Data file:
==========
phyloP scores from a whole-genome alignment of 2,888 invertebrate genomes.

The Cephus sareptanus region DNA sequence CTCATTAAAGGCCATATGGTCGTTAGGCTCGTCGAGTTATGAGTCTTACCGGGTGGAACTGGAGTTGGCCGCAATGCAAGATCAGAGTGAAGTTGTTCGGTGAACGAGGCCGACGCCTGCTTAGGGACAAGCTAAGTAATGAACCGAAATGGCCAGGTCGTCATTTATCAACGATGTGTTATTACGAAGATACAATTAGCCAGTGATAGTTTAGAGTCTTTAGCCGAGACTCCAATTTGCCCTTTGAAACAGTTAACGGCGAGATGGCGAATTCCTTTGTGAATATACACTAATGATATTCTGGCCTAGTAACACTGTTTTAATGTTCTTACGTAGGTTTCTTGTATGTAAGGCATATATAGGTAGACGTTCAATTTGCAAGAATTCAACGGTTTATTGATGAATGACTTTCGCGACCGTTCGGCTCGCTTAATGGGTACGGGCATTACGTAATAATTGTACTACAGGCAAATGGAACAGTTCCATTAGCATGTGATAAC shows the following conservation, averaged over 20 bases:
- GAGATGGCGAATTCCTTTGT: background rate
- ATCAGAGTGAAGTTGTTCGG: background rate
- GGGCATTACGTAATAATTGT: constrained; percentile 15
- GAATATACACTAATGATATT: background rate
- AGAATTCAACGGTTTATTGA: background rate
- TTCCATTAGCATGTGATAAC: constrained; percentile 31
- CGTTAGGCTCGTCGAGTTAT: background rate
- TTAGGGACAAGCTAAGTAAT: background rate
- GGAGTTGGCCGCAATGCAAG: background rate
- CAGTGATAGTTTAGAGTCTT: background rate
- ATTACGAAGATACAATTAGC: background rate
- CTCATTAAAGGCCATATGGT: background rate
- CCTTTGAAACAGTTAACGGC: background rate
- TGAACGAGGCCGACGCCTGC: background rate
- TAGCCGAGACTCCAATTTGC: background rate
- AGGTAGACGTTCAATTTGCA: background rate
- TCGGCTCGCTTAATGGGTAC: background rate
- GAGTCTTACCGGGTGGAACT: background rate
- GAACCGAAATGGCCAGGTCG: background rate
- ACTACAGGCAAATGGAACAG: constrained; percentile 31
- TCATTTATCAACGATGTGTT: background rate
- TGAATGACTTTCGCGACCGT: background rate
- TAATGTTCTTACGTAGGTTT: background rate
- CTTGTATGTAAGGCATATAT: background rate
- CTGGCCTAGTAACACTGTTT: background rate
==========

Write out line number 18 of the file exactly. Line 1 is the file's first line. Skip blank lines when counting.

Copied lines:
- AGGTAGACGTTCAATTTGCA: background rate